Outdoor living

HerbsMommy

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Hello everyone,

I'm wondering when my tort will be ready to live outdoors in a proper, heated and humid environment. He's 2.5 years old and about 15 pounds and still lives inside in his enclosure. When we bought him, we were told indoors until he was 4. Thoughts? I'm afraid of animals messing with him, like cats or raccoons
 

ZEROPILOT

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Hello everyone,

I'm wondering when my tort will be ready to live outdoors in a proper, heated and humid environment. He's 2.5 years old and about 15 pounds and still lives inside in his enclosure. When we bought him, we were told indoors until he was 4. Thoughts? I'm afraid of animals messing with him, like cats or raccoons
That would all depend on your location, security and weather situation. For example, all of my tortoises live outside at about 7 plus pounds...In Florida.....In the suburbs.
 

Kapidolo Farms

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At 15 pounds your tortoise is large enough to be outside during the day, in a proper outside area. What is 'proper' depends on where you live and the nature of the actual outside area. Many people don't have raccoons visiting during the day, and at night the tortoises are kept in a 'night-house' that is predator proof.

During the day, many hides and shady places are good to have available, under shrubs or open houses that provide what has been called 'deep shade' many times here on TFO (shade under shade to reduce radiant heat moving through a single sun barrier).

If you could share your general location and a picture of the intended outside space that would help much in sorting out the experience of others as it can be applied to your situation.
 

luvsdaheat

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Your Member info does not let us know where you live. more details please;) Northern Cal, or. So. Cal Inland for example, instead of simply 'California.'
I totally agree with the above comments that your torts' size is OK to go outdoors - ours went outside full time at around 7-8lbs - too heavy for an owl or other raptor to carry off, and too big to interest a raccoon.
That said, I'm sure there are common-sense caveats or exceptions - aside from weather - such as you have a known fox, bobcat or puma trail running thru your yard and you won't have 100% wire mesh coverage over the top....
 

wellington

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He's 2.5 years old and 15 pounds, wow, that's a lot of weight for that age. Mine was only 3 pounds 10 ounces at that age. Can you post a pic of him please :D
 

HerbsMommy

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Thanks everyone. Yeah, he grew extremely fast..! I'm in Southern California where it hardly drops below 70... Especially not this summer. It's been extremely hot and humid. No worries about big cats, we do occasionally see raccoons but I can definitely make sure he is protected at nightImageUploadedByTortoise Forum1442155590.464955.jpg. I don't have an outdoor space built yet. Just his grassy pen where he plays and eats for a few hours during the day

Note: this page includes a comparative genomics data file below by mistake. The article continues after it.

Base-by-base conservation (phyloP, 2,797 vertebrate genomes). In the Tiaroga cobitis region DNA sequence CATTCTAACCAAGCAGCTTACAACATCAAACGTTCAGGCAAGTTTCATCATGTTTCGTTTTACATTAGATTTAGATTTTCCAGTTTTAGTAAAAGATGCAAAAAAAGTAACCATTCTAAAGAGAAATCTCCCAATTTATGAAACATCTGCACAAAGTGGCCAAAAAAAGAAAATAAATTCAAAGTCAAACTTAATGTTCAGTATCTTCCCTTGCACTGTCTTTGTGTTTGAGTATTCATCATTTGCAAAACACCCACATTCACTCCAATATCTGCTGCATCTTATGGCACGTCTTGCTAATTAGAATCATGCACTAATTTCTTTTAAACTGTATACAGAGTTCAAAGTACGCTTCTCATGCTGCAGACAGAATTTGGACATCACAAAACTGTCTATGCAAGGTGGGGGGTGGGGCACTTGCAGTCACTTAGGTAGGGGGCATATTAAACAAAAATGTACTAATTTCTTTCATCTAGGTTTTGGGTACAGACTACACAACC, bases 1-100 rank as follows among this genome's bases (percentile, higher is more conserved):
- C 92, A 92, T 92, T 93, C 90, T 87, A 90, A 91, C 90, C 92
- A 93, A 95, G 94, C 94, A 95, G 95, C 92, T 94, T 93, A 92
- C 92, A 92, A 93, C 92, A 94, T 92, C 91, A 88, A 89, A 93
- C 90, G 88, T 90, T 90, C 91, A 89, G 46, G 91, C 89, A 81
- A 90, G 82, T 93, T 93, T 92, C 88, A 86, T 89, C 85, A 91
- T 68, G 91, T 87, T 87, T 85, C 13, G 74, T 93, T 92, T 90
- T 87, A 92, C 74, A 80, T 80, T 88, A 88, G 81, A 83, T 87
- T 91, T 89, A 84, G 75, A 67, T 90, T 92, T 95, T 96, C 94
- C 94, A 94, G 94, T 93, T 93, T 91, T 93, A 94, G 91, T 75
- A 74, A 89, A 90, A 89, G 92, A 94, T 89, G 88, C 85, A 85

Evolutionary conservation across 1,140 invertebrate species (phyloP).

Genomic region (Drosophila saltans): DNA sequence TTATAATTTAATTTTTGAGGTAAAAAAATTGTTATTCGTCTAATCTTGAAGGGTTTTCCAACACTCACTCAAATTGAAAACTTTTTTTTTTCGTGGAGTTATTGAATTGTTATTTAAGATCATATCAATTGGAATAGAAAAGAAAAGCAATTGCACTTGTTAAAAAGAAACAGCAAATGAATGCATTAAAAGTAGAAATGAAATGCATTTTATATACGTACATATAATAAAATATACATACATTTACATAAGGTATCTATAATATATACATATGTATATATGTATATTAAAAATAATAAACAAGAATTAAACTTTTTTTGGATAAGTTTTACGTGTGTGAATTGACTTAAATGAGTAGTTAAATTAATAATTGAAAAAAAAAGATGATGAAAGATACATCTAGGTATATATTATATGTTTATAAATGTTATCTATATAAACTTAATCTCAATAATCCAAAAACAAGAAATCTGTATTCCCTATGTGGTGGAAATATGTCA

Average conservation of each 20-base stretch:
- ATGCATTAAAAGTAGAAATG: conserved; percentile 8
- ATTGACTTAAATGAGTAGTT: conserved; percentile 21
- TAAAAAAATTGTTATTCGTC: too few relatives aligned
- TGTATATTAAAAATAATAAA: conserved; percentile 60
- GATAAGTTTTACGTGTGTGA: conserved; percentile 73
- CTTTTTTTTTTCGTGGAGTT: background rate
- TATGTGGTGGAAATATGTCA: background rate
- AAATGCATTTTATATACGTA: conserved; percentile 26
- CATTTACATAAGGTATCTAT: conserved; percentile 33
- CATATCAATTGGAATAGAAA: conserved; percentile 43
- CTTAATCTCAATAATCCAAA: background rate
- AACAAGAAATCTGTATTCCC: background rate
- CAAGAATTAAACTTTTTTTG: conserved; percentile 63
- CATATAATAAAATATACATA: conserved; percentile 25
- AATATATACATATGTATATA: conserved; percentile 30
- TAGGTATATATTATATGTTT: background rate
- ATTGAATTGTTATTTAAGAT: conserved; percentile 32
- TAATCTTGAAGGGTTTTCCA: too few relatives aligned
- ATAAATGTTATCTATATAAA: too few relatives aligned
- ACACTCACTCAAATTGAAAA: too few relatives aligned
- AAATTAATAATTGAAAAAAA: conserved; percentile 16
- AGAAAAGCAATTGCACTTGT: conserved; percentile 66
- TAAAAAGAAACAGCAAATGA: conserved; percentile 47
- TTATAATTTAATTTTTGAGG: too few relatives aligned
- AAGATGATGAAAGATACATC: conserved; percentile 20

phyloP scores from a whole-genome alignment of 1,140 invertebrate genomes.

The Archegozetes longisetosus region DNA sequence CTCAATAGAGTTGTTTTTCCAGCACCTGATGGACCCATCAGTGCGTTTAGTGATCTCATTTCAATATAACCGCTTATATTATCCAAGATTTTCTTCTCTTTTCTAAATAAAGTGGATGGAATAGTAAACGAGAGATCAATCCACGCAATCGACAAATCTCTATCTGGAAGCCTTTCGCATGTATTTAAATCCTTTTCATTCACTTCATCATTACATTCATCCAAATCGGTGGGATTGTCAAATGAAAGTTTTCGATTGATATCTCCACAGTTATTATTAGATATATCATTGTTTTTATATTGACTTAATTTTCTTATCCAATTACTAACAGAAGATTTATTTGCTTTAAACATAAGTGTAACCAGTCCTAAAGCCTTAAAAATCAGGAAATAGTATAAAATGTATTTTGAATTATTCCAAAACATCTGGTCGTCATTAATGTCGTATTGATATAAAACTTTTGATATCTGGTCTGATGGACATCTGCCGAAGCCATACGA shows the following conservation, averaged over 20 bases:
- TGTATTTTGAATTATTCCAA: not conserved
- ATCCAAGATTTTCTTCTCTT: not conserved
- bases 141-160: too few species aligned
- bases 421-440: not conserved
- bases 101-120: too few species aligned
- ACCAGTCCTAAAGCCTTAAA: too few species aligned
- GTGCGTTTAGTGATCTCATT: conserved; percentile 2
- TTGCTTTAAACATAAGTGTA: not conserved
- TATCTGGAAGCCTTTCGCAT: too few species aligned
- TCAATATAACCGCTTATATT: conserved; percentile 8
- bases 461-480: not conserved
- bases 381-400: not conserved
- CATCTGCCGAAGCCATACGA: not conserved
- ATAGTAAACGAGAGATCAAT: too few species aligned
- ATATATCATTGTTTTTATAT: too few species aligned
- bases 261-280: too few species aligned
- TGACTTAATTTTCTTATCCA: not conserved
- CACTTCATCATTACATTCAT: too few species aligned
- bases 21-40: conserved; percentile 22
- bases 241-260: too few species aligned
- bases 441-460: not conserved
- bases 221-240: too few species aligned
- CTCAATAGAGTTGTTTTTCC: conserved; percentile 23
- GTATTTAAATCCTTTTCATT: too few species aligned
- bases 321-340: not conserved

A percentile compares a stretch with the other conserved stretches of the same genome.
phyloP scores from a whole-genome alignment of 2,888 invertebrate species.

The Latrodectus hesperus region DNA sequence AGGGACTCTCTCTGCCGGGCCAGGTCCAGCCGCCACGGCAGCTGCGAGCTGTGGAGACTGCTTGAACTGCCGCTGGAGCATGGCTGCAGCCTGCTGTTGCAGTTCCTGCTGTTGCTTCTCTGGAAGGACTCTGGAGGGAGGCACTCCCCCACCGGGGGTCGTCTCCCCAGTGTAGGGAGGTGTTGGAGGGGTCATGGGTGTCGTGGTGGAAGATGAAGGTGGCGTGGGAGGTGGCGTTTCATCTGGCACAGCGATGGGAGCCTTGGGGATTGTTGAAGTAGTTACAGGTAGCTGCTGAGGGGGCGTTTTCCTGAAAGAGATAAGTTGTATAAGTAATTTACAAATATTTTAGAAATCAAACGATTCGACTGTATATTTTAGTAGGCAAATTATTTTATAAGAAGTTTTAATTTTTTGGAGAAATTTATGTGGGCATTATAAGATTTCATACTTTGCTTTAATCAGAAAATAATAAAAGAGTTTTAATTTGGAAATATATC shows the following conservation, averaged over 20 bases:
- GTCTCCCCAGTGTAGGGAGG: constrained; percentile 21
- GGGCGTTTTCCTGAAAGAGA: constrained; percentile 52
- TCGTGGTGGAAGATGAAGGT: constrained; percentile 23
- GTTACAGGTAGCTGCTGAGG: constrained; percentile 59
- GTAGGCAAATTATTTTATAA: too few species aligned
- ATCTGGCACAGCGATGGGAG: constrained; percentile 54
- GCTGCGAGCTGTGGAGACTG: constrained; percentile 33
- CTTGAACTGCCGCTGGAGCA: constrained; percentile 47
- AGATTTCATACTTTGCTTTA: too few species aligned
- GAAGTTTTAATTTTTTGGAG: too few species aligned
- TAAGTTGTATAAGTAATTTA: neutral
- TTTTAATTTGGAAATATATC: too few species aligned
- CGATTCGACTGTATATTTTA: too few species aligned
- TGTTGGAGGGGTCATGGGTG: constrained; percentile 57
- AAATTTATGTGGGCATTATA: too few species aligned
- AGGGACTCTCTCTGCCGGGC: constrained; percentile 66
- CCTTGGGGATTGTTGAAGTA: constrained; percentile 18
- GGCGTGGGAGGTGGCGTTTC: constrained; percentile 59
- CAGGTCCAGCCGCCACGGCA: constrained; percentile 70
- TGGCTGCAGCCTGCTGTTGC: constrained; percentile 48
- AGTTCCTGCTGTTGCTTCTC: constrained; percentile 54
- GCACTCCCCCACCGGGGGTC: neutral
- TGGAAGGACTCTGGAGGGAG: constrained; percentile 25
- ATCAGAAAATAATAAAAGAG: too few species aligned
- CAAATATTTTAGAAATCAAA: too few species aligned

Levi the Leopard

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15lbs? LOL

My guy is 3 and 7lbs. Looks similar in size to yours....I think your scale is a bit off ;)

Regardless, my guy lives outside full time and yours can too.

Make sure the pen, designated tort space or backyard has an escape proof perimeter. Offer lots of shade and plants for hiding in and don't forget the heated house. Tom's design is a good one. You can make sure he's locked up safely each night and predators can't get him.

Like this:
2015-07-08_15.31.54.jpg
2015-07-08_15.28.17.jpg

Hope this helps
 

mchong9606

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I was thinking the same thing. 15 lbs at 2.5 years! I need to see more picks of this cute monster!
 

Alaskamike

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If that Leopard is 15lbs at that age , you have a Giant. Might be a record !

I had a wire mesh over my outside enclosure when mine were under 5 lbs. But now do not. High sides on their enclosure keep the Dogs out , and the dogs keep the raccoons and other critters out of the area. It's a symbiotic relationship. Lol

You must have a very big place to keep a 15 lb tort inside !

What's great about outside is - I don't need to be daily feeding my grazers , since they feed on their fully planted surrounds. They have a heated box to retreat to in cooler weather ( not as nice as @ Tom's but works )

Fast growers especially need room to roam and exert an effort to feed. They have a heavy shell to cart around and need strong legs.

I also believe ( this is just me talking ) that times of actually getting hungry and roaming around finding food is good for their metabolism. If we always just plop a pile in front of them , no effort is exerted. No exercise gained.

Good luck with that mammoth Leo. :)
 
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